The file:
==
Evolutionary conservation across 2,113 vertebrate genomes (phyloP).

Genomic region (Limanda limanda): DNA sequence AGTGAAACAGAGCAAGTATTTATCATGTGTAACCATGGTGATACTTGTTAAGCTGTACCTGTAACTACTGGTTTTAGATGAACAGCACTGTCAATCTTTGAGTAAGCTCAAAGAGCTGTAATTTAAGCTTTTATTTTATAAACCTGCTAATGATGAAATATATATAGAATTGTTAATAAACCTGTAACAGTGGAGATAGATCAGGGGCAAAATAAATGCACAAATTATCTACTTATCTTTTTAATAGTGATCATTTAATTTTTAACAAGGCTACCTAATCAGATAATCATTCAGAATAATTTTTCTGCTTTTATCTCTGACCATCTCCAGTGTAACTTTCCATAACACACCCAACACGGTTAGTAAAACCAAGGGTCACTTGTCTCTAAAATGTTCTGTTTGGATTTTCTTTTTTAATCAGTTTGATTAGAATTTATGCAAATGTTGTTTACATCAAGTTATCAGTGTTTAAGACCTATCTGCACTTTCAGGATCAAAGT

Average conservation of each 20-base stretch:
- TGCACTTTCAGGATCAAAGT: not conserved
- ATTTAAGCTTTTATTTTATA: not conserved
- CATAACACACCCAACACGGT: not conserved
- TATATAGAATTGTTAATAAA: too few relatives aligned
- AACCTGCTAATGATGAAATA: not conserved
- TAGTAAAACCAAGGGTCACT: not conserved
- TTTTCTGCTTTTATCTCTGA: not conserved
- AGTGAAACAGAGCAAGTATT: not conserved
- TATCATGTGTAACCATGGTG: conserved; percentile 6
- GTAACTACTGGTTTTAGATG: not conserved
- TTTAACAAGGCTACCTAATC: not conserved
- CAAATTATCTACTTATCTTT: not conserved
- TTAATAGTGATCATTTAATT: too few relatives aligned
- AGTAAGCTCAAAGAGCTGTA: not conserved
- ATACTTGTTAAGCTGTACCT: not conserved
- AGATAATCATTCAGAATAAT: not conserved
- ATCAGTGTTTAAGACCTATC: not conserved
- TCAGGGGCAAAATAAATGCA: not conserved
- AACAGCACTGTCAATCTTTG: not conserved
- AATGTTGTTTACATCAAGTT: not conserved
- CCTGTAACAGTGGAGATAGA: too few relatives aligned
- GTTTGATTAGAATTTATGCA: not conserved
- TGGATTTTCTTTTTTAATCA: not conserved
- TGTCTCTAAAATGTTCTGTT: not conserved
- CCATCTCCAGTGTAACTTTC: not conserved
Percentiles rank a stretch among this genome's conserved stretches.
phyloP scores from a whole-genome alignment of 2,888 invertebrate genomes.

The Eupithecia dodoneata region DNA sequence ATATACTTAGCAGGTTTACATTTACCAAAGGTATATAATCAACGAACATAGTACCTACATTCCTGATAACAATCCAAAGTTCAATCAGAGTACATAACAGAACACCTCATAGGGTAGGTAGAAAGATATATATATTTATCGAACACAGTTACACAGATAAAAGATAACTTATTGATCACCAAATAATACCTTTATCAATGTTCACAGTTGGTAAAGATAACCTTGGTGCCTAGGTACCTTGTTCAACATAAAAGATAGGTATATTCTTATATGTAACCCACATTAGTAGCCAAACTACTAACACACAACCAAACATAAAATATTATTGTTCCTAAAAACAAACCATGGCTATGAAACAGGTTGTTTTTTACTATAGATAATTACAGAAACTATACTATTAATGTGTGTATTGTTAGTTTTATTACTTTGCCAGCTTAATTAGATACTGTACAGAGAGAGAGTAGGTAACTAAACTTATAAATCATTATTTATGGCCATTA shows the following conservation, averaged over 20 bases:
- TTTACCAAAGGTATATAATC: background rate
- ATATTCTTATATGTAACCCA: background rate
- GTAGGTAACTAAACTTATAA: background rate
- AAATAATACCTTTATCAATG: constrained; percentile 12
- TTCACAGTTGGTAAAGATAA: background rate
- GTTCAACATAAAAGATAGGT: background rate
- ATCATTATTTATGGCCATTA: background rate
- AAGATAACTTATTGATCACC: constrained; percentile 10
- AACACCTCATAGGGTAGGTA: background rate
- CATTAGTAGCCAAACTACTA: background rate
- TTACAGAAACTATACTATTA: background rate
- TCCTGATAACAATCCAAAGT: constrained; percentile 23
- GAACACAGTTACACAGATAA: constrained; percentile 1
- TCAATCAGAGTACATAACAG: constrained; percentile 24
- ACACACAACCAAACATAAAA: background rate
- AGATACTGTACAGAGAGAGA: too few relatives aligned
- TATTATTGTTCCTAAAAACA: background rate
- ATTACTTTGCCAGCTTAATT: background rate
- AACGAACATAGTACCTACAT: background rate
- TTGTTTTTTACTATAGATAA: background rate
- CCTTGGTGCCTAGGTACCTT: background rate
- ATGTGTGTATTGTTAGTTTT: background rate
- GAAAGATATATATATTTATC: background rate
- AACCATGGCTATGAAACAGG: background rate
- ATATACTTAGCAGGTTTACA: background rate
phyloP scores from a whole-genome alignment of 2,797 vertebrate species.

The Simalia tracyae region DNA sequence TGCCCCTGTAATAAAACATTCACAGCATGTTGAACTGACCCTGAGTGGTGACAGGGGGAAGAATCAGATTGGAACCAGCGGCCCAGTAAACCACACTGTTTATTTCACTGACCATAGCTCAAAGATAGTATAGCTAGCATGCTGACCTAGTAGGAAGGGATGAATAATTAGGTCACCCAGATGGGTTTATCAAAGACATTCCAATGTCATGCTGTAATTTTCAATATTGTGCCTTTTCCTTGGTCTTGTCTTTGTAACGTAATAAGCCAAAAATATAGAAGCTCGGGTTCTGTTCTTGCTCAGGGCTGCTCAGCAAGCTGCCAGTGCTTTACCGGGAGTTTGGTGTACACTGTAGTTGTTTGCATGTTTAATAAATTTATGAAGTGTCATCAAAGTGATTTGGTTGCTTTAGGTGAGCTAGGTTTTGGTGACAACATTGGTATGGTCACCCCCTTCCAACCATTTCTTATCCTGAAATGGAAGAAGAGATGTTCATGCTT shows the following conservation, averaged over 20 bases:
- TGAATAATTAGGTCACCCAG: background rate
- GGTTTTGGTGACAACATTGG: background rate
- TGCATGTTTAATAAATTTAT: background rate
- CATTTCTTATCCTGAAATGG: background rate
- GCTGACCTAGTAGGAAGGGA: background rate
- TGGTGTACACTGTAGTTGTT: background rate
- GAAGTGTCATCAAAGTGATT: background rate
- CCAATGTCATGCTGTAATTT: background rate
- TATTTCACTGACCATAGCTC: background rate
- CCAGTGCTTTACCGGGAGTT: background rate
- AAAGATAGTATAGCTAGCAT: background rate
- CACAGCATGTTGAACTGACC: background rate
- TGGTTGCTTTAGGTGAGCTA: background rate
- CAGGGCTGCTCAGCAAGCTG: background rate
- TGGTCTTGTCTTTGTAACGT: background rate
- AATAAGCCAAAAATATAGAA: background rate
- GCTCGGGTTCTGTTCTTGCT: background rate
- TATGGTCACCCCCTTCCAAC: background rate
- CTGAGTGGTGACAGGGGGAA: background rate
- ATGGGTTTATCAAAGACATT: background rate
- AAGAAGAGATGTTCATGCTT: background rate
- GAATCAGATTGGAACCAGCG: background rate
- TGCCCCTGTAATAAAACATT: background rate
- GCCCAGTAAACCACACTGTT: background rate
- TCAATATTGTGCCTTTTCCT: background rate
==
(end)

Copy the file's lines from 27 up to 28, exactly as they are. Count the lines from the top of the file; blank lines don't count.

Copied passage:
- TGTCTCTAAAATGTTCTGTT: not conserved
- CCATCTCCAGTGTAACTTTC: not conserved